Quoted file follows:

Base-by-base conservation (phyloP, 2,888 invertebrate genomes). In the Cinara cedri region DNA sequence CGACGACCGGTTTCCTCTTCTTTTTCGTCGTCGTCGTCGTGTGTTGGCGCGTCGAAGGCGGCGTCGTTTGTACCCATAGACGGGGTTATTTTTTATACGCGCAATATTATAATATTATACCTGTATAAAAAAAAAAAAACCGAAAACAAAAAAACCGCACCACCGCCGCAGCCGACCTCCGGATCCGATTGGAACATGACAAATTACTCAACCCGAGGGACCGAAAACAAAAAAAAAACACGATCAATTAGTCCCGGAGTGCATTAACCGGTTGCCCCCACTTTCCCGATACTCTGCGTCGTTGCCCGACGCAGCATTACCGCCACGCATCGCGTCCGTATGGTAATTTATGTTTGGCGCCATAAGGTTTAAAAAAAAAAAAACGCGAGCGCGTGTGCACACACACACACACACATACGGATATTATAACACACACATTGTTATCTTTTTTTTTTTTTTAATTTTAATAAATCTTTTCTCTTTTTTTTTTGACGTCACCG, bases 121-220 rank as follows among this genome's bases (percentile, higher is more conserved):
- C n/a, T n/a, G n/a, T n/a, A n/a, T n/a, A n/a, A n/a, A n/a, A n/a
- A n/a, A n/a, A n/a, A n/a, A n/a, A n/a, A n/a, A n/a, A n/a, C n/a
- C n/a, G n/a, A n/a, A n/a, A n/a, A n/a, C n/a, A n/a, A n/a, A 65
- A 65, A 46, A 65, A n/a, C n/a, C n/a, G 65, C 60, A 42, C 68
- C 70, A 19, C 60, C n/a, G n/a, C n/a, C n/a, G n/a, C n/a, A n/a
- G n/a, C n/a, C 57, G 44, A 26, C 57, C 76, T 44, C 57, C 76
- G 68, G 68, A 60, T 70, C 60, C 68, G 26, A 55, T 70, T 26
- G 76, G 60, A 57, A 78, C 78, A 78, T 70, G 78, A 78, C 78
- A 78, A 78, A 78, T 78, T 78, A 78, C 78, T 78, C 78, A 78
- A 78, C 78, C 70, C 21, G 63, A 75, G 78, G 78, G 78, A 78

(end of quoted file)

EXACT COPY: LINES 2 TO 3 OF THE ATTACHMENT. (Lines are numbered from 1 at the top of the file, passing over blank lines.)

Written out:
- C n/a, T n/a, G n/a, T n/a, A n/a, T n/a, A n/a, A n/a, A n/a, A n/a
- A n/a, A n/a, A n/a, A n/a, A n/a, A n/a, A n/a, A n/a, A n/a, C n/a